Tobacco Advertising: The Constitutionality of Limiting its Tax Deductibility

Under the Internal Revenue Code, advertising is ordinarily deductible as a business expense. 26 U.S.C. ¿ 162. It has been proposed, however, that the deductibility of the cost of advertising tobacco products be limited or eliminated. Since advertising is a form of speech, this raises the question of whether such a limitation would violate the provision of the First Amendment that "Congress shall make no law . . . abridging the freedom of speech, or of the press . . . ." We conclude that it apparently would not. As advertising is commercial speech, it is not entitled to the same level of First Amendment protection as other speech, and to make it more expensive by limiting its tax deductibility would apparently not violate the Central Hudson test that the Supreme Court applies in determining whether governmental restrictions on commercial speech are constitutional.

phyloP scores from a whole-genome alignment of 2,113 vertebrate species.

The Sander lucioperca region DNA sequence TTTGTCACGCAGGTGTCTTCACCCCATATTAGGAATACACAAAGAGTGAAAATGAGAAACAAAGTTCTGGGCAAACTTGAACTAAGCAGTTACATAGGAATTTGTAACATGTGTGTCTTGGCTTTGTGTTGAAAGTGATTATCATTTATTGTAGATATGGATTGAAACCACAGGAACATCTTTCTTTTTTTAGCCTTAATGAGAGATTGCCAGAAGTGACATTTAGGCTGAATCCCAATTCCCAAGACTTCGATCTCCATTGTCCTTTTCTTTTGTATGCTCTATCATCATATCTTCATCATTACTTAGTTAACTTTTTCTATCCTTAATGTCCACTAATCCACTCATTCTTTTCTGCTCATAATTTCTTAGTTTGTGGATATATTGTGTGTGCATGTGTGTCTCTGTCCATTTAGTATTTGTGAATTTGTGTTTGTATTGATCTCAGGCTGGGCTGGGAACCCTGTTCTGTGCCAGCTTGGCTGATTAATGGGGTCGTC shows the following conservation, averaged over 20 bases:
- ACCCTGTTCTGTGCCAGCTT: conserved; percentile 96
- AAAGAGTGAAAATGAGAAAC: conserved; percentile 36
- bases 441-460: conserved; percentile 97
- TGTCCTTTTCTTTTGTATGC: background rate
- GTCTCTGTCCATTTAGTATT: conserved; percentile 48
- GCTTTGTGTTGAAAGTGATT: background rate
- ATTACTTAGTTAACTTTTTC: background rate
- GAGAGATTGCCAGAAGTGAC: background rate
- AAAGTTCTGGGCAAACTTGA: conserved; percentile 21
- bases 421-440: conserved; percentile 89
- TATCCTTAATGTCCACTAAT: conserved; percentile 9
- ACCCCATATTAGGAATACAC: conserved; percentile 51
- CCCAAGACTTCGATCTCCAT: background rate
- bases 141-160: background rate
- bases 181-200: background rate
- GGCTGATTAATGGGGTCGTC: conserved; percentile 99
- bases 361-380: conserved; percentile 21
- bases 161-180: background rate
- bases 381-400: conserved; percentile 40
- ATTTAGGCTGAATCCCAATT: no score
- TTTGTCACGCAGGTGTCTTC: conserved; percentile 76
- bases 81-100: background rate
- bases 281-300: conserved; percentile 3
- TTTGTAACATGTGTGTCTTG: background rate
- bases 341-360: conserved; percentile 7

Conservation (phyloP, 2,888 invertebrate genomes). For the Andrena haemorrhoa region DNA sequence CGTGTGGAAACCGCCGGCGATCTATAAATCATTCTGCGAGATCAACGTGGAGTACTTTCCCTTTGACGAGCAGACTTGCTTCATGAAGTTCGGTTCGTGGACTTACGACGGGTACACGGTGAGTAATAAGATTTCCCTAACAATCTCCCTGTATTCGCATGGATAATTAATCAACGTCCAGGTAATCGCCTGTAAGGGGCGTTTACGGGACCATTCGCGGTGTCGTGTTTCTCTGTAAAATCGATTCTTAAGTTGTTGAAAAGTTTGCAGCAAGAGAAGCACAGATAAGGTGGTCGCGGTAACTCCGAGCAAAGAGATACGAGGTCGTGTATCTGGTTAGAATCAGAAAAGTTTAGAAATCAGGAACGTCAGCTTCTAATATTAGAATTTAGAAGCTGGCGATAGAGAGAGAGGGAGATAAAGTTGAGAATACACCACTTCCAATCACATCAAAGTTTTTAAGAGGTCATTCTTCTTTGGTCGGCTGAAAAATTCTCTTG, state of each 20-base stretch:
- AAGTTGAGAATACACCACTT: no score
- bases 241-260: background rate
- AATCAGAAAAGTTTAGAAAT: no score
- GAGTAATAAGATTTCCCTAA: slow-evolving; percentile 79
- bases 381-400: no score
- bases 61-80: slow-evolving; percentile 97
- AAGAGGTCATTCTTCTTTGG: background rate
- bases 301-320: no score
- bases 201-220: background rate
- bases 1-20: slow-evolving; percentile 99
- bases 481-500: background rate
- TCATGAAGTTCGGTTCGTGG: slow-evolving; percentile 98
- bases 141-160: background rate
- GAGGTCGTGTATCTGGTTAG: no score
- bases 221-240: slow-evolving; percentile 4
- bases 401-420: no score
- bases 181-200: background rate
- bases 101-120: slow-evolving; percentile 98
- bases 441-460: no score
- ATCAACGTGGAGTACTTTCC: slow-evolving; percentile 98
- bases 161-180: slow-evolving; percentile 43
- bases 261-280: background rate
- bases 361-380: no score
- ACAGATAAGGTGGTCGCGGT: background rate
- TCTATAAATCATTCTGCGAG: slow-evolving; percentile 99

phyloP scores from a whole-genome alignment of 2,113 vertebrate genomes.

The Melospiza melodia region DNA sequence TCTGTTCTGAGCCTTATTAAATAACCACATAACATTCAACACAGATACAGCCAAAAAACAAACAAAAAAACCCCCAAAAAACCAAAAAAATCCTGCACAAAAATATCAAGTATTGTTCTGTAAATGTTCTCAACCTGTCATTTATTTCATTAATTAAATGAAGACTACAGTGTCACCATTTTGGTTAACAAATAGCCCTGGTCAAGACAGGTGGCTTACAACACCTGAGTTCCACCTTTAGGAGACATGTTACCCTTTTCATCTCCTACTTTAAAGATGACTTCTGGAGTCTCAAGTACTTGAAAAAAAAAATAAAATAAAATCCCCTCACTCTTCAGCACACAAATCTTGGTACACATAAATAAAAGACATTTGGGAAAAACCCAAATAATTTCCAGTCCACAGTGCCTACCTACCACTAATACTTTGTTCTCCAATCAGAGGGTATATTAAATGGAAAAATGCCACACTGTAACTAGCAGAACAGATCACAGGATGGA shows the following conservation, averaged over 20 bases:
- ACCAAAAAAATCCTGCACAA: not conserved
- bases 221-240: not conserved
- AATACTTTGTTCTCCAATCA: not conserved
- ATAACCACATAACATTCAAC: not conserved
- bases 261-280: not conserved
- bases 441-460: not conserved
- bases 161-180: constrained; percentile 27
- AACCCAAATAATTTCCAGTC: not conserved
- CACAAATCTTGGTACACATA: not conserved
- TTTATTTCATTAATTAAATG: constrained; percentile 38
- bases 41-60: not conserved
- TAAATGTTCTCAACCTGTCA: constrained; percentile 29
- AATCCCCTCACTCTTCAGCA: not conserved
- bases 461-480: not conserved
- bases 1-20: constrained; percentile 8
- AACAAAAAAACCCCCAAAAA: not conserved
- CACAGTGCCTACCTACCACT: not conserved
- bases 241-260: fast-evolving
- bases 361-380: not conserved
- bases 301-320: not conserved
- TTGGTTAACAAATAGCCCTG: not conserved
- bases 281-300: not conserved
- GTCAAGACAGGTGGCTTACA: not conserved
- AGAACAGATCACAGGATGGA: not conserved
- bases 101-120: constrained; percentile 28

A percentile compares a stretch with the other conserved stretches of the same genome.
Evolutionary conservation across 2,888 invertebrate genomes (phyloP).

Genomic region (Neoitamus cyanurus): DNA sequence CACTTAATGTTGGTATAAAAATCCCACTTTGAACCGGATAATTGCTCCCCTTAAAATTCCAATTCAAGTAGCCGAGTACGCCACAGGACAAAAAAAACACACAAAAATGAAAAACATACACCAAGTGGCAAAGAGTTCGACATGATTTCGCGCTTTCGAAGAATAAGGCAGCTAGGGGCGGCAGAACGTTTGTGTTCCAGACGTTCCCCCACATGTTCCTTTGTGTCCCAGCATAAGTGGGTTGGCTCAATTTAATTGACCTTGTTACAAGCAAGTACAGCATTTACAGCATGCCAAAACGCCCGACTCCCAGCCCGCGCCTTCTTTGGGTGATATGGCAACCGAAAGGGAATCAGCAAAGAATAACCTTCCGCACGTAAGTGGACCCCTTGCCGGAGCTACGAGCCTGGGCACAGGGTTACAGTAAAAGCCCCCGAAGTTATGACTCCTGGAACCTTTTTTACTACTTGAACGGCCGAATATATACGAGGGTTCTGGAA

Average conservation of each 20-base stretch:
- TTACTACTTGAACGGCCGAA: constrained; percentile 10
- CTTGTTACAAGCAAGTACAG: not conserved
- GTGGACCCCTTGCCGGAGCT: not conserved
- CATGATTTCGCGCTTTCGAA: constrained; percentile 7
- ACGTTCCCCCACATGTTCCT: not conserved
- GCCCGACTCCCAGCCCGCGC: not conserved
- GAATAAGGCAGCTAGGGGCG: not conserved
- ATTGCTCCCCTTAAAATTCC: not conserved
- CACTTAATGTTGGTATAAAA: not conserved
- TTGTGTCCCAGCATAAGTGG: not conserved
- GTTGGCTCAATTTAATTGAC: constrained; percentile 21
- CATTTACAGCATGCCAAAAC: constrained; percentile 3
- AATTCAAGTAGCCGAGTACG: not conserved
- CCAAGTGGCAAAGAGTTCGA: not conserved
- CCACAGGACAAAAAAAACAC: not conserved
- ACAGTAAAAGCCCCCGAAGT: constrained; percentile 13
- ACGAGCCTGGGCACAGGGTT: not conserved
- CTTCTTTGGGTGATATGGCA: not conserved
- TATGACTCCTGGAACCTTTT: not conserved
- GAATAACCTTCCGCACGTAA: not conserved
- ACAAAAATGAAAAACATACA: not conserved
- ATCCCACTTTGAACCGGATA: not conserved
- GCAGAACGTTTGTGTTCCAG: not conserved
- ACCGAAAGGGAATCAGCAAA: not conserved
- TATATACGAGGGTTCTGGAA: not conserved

98-189 A March 4, 1998 CRS Report for Congress Received through the CRS Web Tobacco Advertising: The Constitutionality of Limiting its Tax Deductibility (name redacted) Legislative Attorney American Law Division Summary Under the Internal Revenue Code, advertising is ordinarily deductible as a business expense. 26 U.S.C. § 162. It has been proposed, however, that the deductibility of the cost of advertising tobacco products be limited or eliminated. Since advertising is a form of speech, this raises the question of whether such a limitation would violate the provision of the First Amendment that “Congress shall make no law . . . abridging the freedom of speech, or of the press . . . .” We conclude that it apparently would not. As advertising is commercial speech, it is not entitled to the same level of First Amendment protection as other speech, and to make it more expensive by limiting its tax deductibility would apparently not violate the Central Hudson test that the Supreme Court applies in determining whether governmental restrictions on commercial speech are constitutional. Tax Deductions and Free Speech The Supreme Court has held that Congress is not required to subsidize First Amendment rights through a tax deduction, but that a First Amendment question would arise if Congress were to discriminate invidiously in its subsidies in order to suppress what it deemed dangerous ideas. In 1991, the Court wrote: Regan v. Taxation with Representation of Wash., 461 U.S. 540 (1983), stands for the proposition that a tax scheme that discriminates among speakers does not implicate the First Amendment unless it discriminates on the basis of ideas. In that case, we considered provisions of the Internal Revenue Code that discriminated between contributions to lobbying organizations. One section of the Code conferred tax-exempt status on certain nonprofit organizations that did not engage in lobbying activities. Contributions to those organizations were deductible. Another section of the Code conferred tax-exempt status on certain other nonprofit organizations that did lobby, but contributions to them were not deductible. Taxpayers contributing to veterans’ organizations were, however, permitted to deduct their contributions regardless of those organizations’ lobbying activities. Congressional Research Service ˜ The Library of Congress CRS-2 The tax distinction between these lobbying organizations did not trigger heightened scrutiny under the First Amendment. Id., at 546-551. We explained that a legislature is not required to subsidize First Amendment rights through a tax exemption or tax deduction. Id., at 546. For this proposition, we relied on Cammarano v. United States, 358 U.S. 498 (1959). In Cammarano, the Court considered an Internal Revenue regulation that denied a tax deduction for money spent by businesses on publicity programs directed at pending state legislation. The Court held that the regulation did not violate the First Amendment because it did not discriminate on the basis of who was spending the money on publicity or what the person or business was advocating. The regulation was therefore “plainly not ‘“aimed at the suppression of dangerous ideas.”’” Id., at 513, quoting Speiser v. Randall, 357 U.S. 513, 519 (1958). Regan, while similar to Cammarano, presented the additional fact that Congress had chosen to exempt from taxes contributions to veterans’ organizations, while not exempting other contributions. This did not change the analysis. Inherent in the power to tax is the power to discriminate in taxation. “Legislatures have especially broad latitude in creating classifications and distinctions in tax statutes.” Regan, supra, at 547. . . . Cammarano established that the government need not exempt speech from a generally applicable tax. Regan established that a tax scheme does not become suspect simply because it exempts only some speech. Regan reiterated in the First Amendment context the strong presumption in favor of duly enacted taxation schemes. . . . [T]he presumption of constitutionality can be overcome only by the most explicit demonstration that a classification is a hostile and oppressive discrimination against particular persons and classes. . . . On the record in Regan, there appeared no such “hostile and oppressive discrimination.” We explained that “[t]he case would be different if Congress were to discriminate invidiously in its subsidies in such a way as to aim at the suppression of dangerous ideas.” Id., at 548. . . . But that was not the case. The exemption for contributions to veterans’ organizations applied without reference to the content of the speech involved; it was not intended to suppress any ideas; and there was no demonstration that it had that effect. . . .1 Because, in Regan, “[t]he exemption for contributions to veterans’ organizations applied without reference to the content of the speech involved,” the Supreme Court applied a rational basis test in upholding the discrimination in favor of veterans’ organizations. It wrote: Generally, statutory classifications are valid if they bear a rational relation to a legitimate government purpose. Statutes are subjected to a higher level of scrutiny if they interfere with a fundamental right, such as freedom of speech, or employ a suspect classification, such as race.2 1 Leathers v. Medlock, 499 U.S. 439, 450-452 (1991). 2 Regan v. Taxation with Representation of Washington, 461 U.S. 540, 547 (1983). CRS-3 If Congress were to eliminate or limit the tax deduction for tobacco advertising without doing the same for all advertising, then it would effectively be interfering with the freedom of speech. It would not matter, from a First Amendment standpoint, that it would make tobacco advertising more expensive rather than directly limit it, because the Supreme Court has held “that differential taxation of First Amendment speakers is constitutionally suspect when it threatens to suppress the expression of particular ideas or viewpoints.”3 “A statute is presumptively inconsistent with the First Amendment if it imposes a financial burden on speakers because of the content of their speech.”4 Nevertheless, the speech whose freedom would be limited by limiting the tax deduction for tobacco advertising would be commercial speech. This makes it probable that such a limitation would be constitutional. Commercial Speech The Supreme Court has held that the First Amendment, notwithstanding its broad language (“Congress shall make no law . . . abridging the freedom of speech”), is not absolute. Some speech, such as obscenity, it does not protect at all.5 Other speech, such as commercial speech, which is speech that “propose[s] a commercial transaction,”6 it “accords a lesser protection to . . . than to other constitutionally guaranteed expression.”7 In Central Hudson Gas & Electric Corp. v. Public Service Commission of New York, the Court prescribed the test to be used to determine the constitutionality of governmental restrictions on commercial speech. For such a restriction to be constitutional, it must meet a four-prong test. This test asks initially (1) whether the commercial speech at issue is protected by the First Amendment (that is, whether it concerns a lawful activity and is not misleading) and (2) whether the asserted governmental interest in restricting it is substantial. “If both inquiries yield positive answers,” then to be constitutional the restriction must (3) “directly advance[ ] the governmental interest asserted,” and (4) be “not more extensive than is necessary to serve that interest.”8 In Board of Trustees of the State University of New York v. Fox, the Supreme Court made it easier for the government to satisfy the fourth prong of the Central Hudson test. It held that the fourth prong is not to be interpreted “strictly” to require the legislature to use the least restrictive means available to accomplish its purpose.9 Instead, the Court held, legislation regulating commercial speech is to be upheld if there is a “‘fit’ between the 3 Leathers v. Medlock, supra note 1, at 447. 4 Simon & Schuster, Inc. v. Members of the New York State Crime Victims Board, 502 U.S. 105, 115 (1991). 5 Miller v. California, 413 U.S. 15 (1973). 6 Board of Trustees of the State University of New York v. Fox, 492 U.S. 469, 473 (1989). 7 Central Hudson Gas & Electric Corp. v. Public Service Commission of New York, 447 U.S. 557, 563 (1980). 8 Id. at 566 9 Fox, supra note 6, at 476. CRS-4 legislature’s ends and the means chosen to accomplish those ends,” — “a fit that is not necessarily perfect, but reasonable . . . .”10 Applying the Central Hudson Test The first prong of the Central Hudson test asks whether the advertising being limited concerns a lawful activity and is not misleading. Tobacco advertising is lawful (except “on any medium of electronic communication subject to the jurisdiction of the Federal Communications Commission”11), and we will presume that only non-misleading advertising is at issue, as misleading advertising is already illegal under § 5 of the Federal Trade Commission Act.12 The second prong of Central Hudson asks whether the asserted governmental interest in restricting it is substantial. The purpose of limiting the tax deductibility of tobacco advertising presumably would be to increase its cost, in order to reduce the amount of such advertising, in order to reduce the demand for tobacco products, in order to reduce the incidence of tobacco-related illnesses. The Supreme Court has held that the government’s “interest in the health, safety, and welfare of its citizens constitutes a ‘substantial’ governmental interest.”13 The third prong of Central Hudson asks whether the restriction on commercial speech directly advances the governmental interest asserted. The Supreme Court has found reasonable the view that restricting advertising directly advances the asserted governmental interest by reducing the demand for the product advertised.14 The Court has also held, however, that the government “must demonstrate that the harms it recites are real and that its restriction will in fact alleviate them to a material degree.”15 With respect to restrictions on tobacco advertising that the Food and Drug Administration proposed, it concluded “that tobacco advertising plays a concrete role in the decision of minors to smoke, and that each specific restriction on this advertising that it is adopting will contribute to limiting its effect and thus to protecting the health of children and adolescents under the age of 18."16 If this is true, then the advertising restrictions would apparently satisfy the third prong of the Central Hudson test. The fourth and final requirement of the Central Hudson test is that there be a reasonable “fit” between the legislature's ends and the means chosen to accomplish those 10 Id. at 480. The Court does “not equate this test with the less rigorous obstacles of rational basis review." Florida Bar v. Went For It, Inc., 515 U.S. 618, 632 (1995). In other words, although a restriction on commercial speech need not constitute the least restrictive means to satisfy the fourth prong, it must be more than merely rational. 11 15 U.S.C. § 1335. 12 15 U.S.C. § 45. 13 Posadas de Puerto Rico Associates v. Tourism Company of Puerto Rico, 478 U.S. 328, 341 (1986). 14 Id. at 341-342. 15 Edenfield v. Fane, 507 U.S. 761, 771 (1993). 16 61 Fed. Reg. 44,474 (1996). CRS-5 ends.17 In light of the fact that limiting or eliminating the tax deduction for tobacco advertising would not directly limit tobacco advertising itself, it appears likely that it would be found a reasonable means to accomplish the end of reducing smoking. Viewpoint-based Discrimination Would it constitute unconstitutional discrimination if Congress were to limit or eliminate the tax deduction for tobacco advertising but not for other product advertising, or at least for advertising of other dangerous products? A law review article concedes that elimination of the tax deduction for tobacco advertising “may arguably pass constitutional muster under the Central Hudson test,” but nevertheless concludes that it would constitute unconstitutional viewpoint-based discrimination.18 The article claims that “the Court, in Central Hudson, did not address the issue of viewpoint distinctions. This type of analysis is therefore inappropriate in the context of the Harkin Amendment,19 where the restriction on commercial speech is content-based. . . . Based on this fact, the Harkin Amendment is unconstitutional because the First Amendment does not allow the government to single out any form of speech and suppress it because of its content.”20 The law review article’s analysis appears confused on this point. To say that a restriction on advertising is viewpoint-based or content-based is to say merely that it applies to advertisements for particular products — that it restricts, or imposes additional costs on, what one may say in advertisements about a particular product or products rather than with respect to all advertisements. Viewpoint-based advertising restrictions might be contrasted with, for example, zoning restrictions on billboards that apply to all advertisements regardless of content. Central Hudson, contrary to the claim in the law review article, did in fact involve viewpoint-based discrimination, as it concerned a regulation that prohibited electric utilities from advertising to promote the use of electricity, but did not prohibit electric utilities or anyone else from advertising any other products.21 The Supreme Court declared the regulation unconstitutional, but not because it constituted viewpoint-based discrimination. Rather, it declared it unconstitutional because it failed the new test that the Court created in that case: the Central Hudson test. The Central Hudson test is the test that the Supreme Court has mandated for determining the constitutionality of governmental actions that restrict commercial speech, whether on the basis of viewpoint or otherwise.22 17 Fox, supra note 6, at 480. 18 Sally L. Venverloh, The Harkin Amendment: The Constitutionality of Limiting Deductions for Tobacco Advertising, 13 St. Louis University Public Law Review 787, 818 (1994). 19 S. 609, 103d Cong. (1993), which would have permitted tobacco companies to deduct only 50 percent of their tobacco advertising expenses. 20 Venverloh, supra note 18, at 817-818. 21 Central Hudson, supra note 7. 22 Among the numerous cases involving advertisements that may be viewed as viewpointbased to which the Supreme Court applied the Central Hudson test are Bolger v. Youngs Drug Products Corp., 463 U.S. 60 (1983), which struck down a ban on mailing unsolicited (continued...) CRS-6 In conclusion, it appears that the courts would assess the constitutionality of limiting or eliminating the tax deduction for tobacco advertising under the Central Hudson test and would likely find it not to violate the First Amendment. 22 (...continued) advertisements for contraceptives; Posadas, supra note 13, which upheld a restriction on advertisements for casino gambling; Ibanez v. Florida Board of Accountancy, 512 U.S. 136 (1994), which struck down a restriction on advertising by accountants; Florida Bar, supra note 10, which upheld a restriction on lawyer solicitation;and 44 Liquormart, Inc., v. Rhode Island, 116 S. Ct. 1495 (1996), which struck down a restriction on alcoholic beverage advertising. EveryCRSReport.com The Congressional Research Service (CRS) is a federal legislative branch agency, housed inside the Library of Congress, charged with providing the United States Congress non-partisan advice on issues that may come before Congress. 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